The new, three-star, 40-room Regina Hotel is one of the signs that new investment is trickling back into Druskininkai.
Opened in September 2001, it's steadily building a client base and is benefiting from the lack of modern, upscale competition.
Gitana Siauliene, the hotel's event and conference manager, said that 15 conferences had already taken place since it opened and that the summer was being booked quickly.
Now hotel management is considering expansion, with plans to possibly build a conference center or a spa center.
"We couldn't find a hotel with Western standards in Druskininkai, and we had a lot of tour groups that wanted to go there," said Siauliene. "Therefore, we decided to have our own hotel. We think that Druskininkai is a very good health resort for Lithuanians and visitors from Germany, Russia, Poland, and around Europe who want to come to Lithuania."
"I love it here," said Eric Kaminski, a Polish-born American who resides in Warsaw.He traveled to stay in Druskininkai for two weeks because it's quiet, relaxing, and costs 50 percent less than treatment in Poland.
Besides the mediocre food at the Lietuva sanitarium where he stayed, Kaminski finds the mud and herbal treatments pleasant.
"If someone was smart and had some capital, it would be a great place to invest," he said.
The nearby Grutas Soviet Sculpture Park, which has become one of Lithuania's most popular tourist attractions, has helped more than 100,000 tourists a year to within 10 kilometers of Druskininkai.
Back at the mayor's office, Malinauskas said he hoped potential businessmen would share his optimism about the town. He pulled out an impressive bar graph that shows investments in Druskininkai over the past three years.
In 1999 investments totaled 2.2 million litas ($550,000). By the end of this year that is expected to grow to 38 million litas.
This figure includes building renovations, a gas pipeline from Belarus, additional roads and parking, and equipment to keep the town clean. The figure may double to approximately 80 million litas if financing is approved for a new water theme park.
In the past, Druskininkai relied solely on older people seeking medical treatment. One of the town's goal is to diversify in order to attract younger people and families.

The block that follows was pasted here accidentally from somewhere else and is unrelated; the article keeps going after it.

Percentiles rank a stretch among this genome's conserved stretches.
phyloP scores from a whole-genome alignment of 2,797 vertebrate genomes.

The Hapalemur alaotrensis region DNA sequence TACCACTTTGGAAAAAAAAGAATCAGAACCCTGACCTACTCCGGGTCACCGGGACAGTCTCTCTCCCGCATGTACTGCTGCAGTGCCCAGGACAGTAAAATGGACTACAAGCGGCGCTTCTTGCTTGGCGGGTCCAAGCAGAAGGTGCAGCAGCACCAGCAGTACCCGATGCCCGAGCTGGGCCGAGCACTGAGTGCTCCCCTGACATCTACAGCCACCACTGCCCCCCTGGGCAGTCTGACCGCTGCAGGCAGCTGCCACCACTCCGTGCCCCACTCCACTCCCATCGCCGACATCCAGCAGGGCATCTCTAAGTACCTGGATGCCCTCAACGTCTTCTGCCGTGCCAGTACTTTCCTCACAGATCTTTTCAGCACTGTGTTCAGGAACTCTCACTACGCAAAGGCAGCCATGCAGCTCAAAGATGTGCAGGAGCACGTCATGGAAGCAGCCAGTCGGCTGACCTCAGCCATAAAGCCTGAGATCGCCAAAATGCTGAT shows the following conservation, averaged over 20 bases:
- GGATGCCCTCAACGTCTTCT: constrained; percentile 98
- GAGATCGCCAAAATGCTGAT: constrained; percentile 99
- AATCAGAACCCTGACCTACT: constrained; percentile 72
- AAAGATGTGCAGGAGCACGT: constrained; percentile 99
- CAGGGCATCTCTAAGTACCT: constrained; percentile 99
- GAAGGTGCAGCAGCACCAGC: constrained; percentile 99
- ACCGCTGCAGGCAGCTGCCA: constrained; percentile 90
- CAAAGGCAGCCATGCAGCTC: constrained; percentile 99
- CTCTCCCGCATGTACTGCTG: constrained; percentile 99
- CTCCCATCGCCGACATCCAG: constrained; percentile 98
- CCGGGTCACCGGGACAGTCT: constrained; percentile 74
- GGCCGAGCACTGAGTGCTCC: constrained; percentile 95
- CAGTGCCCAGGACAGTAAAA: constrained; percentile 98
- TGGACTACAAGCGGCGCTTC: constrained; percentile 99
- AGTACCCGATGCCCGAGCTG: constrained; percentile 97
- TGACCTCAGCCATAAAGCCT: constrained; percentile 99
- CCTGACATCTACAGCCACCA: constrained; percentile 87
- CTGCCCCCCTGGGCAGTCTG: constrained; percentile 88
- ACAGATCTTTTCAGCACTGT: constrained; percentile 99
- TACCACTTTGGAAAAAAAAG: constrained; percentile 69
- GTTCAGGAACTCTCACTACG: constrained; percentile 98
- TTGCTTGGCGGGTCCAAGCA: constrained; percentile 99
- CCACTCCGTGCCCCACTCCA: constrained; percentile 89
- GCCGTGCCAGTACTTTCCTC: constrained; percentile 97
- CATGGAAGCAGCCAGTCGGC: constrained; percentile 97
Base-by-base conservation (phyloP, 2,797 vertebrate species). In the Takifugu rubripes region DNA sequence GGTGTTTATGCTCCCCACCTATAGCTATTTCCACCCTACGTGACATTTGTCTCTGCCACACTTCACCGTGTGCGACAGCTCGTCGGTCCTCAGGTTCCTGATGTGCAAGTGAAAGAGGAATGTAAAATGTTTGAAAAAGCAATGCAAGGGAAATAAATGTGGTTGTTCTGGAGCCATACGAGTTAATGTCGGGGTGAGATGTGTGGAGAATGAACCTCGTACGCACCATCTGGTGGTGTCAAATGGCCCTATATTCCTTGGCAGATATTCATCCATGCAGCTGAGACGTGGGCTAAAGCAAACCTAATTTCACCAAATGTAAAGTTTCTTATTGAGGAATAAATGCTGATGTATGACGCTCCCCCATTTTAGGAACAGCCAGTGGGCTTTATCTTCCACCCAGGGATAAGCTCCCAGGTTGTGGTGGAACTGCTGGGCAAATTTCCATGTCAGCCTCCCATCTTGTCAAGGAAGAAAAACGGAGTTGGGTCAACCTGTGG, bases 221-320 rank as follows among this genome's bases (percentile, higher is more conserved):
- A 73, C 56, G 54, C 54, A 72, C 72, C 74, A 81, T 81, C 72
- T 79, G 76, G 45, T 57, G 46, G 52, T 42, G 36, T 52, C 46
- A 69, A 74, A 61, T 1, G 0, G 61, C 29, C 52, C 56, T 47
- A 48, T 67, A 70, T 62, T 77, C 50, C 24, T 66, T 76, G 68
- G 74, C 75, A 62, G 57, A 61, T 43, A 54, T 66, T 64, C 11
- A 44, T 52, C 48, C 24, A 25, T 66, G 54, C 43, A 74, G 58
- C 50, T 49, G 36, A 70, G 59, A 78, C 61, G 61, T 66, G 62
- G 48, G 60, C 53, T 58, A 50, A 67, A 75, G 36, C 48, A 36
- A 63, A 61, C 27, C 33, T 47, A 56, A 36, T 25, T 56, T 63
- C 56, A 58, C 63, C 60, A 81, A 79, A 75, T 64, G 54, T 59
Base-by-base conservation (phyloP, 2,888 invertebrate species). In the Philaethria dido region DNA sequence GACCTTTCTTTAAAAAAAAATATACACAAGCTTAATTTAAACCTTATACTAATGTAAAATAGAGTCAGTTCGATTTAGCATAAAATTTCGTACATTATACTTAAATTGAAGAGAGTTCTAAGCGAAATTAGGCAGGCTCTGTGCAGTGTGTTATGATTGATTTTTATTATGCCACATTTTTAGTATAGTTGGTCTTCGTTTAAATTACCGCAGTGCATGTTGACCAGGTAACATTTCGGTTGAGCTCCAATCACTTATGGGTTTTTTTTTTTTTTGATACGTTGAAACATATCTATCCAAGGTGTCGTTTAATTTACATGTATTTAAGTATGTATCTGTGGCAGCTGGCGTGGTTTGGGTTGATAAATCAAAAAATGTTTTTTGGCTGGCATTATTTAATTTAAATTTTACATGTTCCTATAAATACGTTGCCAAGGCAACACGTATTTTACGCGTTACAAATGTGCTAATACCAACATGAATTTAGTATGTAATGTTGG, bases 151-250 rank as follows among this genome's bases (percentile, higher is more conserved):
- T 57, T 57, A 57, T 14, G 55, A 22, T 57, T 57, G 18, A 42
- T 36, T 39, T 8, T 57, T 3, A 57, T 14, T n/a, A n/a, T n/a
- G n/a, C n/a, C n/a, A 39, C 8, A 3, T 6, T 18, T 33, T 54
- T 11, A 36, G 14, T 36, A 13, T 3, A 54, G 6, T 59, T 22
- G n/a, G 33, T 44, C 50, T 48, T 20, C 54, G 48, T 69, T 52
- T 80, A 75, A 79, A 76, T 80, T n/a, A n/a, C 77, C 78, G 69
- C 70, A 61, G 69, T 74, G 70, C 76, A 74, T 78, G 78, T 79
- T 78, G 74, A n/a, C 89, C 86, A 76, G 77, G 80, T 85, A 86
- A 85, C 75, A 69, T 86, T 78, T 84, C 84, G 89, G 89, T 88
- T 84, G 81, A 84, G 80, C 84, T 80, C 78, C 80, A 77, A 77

"We distributed surveys and asked people what they felt was missing," said Ramune from the tourist office "The top response was 'leisure activities' because they feel there is little to do."
With the potential addition of an aqua park, new spa centers, and a renovated sports hall that could accommodate professional teams, there soon may be more to do.
In the future, the mayor strongly believes that Druskininkai will be a "modern leisure and resort town that appeals to children, parents and grandparents.
"Because the (tourist) season is quite short, we need more indoor activities to extend the entire year," he said
Even the planned aqua park will be covered so it will function all year long.
Malinauskas also emphasized the importance of preserving Druskininkai's beautiful and clean natural surroundings.
"Lithuania was rated the cleanest country in Europe, and Druskininkai the cleanest place in Lithuania," he said. "There is no industry (besides tourism and health therapies.)"
His message to potential investors is clear: "If you want to make small investments you should do it now because in two to three years there will be much more competition."
Druskininkai is on the mend, but any celebration of future success is tempered by the reality that a third of the population remains unemployed and many buildings are crumbling and empty. As renovations are completed and more visitors return, this town of treatment and therapies could end up healthier than it ever was before.